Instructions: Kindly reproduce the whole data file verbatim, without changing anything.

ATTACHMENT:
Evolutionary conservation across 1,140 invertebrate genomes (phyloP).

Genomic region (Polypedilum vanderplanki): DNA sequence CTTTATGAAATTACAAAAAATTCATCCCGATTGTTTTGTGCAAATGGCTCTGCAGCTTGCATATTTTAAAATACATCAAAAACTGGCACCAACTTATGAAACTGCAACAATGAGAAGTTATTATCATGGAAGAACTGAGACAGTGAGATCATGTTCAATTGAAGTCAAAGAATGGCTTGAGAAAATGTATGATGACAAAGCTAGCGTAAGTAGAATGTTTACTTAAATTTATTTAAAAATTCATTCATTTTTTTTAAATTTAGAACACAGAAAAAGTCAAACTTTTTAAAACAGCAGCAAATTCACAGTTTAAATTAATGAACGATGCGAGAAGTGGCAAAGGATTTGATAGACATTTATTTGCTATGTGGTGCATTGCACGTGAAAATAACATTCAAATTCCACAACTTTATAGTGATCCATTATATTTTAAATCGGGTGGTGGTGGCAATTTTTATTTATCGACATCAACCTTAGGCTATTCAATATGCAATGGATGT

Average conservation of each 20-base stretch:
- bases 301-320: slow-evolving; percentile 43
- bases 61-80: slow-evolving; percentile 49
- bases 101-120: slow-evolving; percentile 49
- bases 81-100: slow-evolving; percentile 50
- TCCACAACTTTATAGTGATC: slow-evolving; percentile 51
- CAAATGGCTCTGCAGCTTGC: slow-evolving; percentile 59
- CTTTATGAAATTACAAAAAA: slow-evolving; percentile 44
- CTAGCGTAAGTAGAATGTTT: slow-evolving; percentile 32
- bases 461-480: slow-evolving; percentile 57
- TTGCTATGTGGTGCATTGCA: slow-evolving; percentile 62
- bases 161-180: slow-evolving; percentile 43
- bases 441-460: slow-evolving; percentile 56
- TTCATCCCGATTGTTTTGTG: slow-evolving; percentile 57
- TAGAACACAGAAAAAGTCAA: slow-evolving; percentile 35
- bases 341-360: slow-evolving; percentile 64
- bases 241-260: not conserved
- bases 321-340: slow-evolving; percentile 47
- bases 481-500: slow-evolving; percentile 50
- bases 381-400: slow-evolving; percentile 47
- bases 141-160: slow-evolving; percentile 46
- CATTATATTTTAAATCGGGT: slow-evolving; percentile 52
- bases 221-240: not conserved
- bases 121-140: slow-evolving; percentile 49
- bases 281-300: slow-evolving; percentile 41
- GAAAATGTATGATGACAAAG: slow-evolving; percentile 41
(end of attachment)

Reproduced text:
Evolutionary conservation across 1,140 invertebrate genomes (phyloP).

Genomic region (Polypedilum vanderplanki): DNA sequence CTTTATGAAATTACAAAAAATTCATCCCGATTGTTTTGTGCAAATGGCTCTGCAGCTTGCATATTTTAAAATACATCAAAAACTGGCACCAACTTATGAAACTGCAACAATGAGAAGTTATTATCATGGAAGAACTGAGACAGTGAGATCATGTTCAATTGAAGTCAAAGAATGGCTTGAGAAAATGTATGATGACAAAGCTAGCGTAAGTAGAATGTTTACTTAAATTTATTTAAAAATTCATTCATTTTTTTTAAATTTAGAACACAGAAAAAGTCAAACTTTTTAAAACAGCAGCAAATTCACAGTTTAAATTAATGAACGATGCGAGAAGTGGCAAAGGATTTGATAGACATTTATTTGCTATGTGGTGCATTGCACGTGAAAATAACATTCAAATTCCACAACTTTATAGTGATCCATTATATTTTAAATCGGGTGGTGGTGGCAATTTTTATTTATCGACATCAACCTTAGGCTATTCAATATGCAATGGATGT

Average conservation of each 20-base stretch:
- bases 301-320: slow-evolving; percentile 43
- bases 61-80: slow-evolving; percentile 49
- bases 101-120: slow-evolving; percentile 49
- bases 81-100: slow-evolving; percentile 50
- TCCACAACTTTATAGTGATC: slow-evolving; percentile 51
- CAAATGGCTCTGCAGCTTGC: slow-evolving; percentile 59
- CTTTATGAAATTACAAAAAA: slow-evolving; percentile 44
- CTAGCGTAAGTAGAATGTTT: slow-evolving; percentile 32
- bases 461-480: slow-evolving; percentile 57
- TTGCTATGTGGTGCATTGCA: slow-evolving; percentile 62
- bases 161-180: slow-evolving; percentile 43
- bases 441-460: slow-evolving; percentile 56
- TTCATCCCGATTGTTTTGTG: slow-evolving; percentile 57
- TAGAACACAGAAAAAGTCAA: slow-evolving; percentile 35
- bases 341-360: slow-evolving; percentile 64
- bases 241-260: not conserved
- bases 321-340: slow-evolving; percentile 47
- bases 481-500: slow-evolving; percentile 50
- bases 381-400: slow-evolving; percentile 47
- bases 141-160: slow-evolving; percentile 46
- CATTATATTTTAAATCGGGT: slow-evolving; percentile 52
- bases 221-240: not conserved
- bases 121-140: slow-evolving; percentile 49
- bases 281-300: slow-evolving; percentile 41
- GAAAATGTATGATGACAAAG: slow-evolving; percentile 41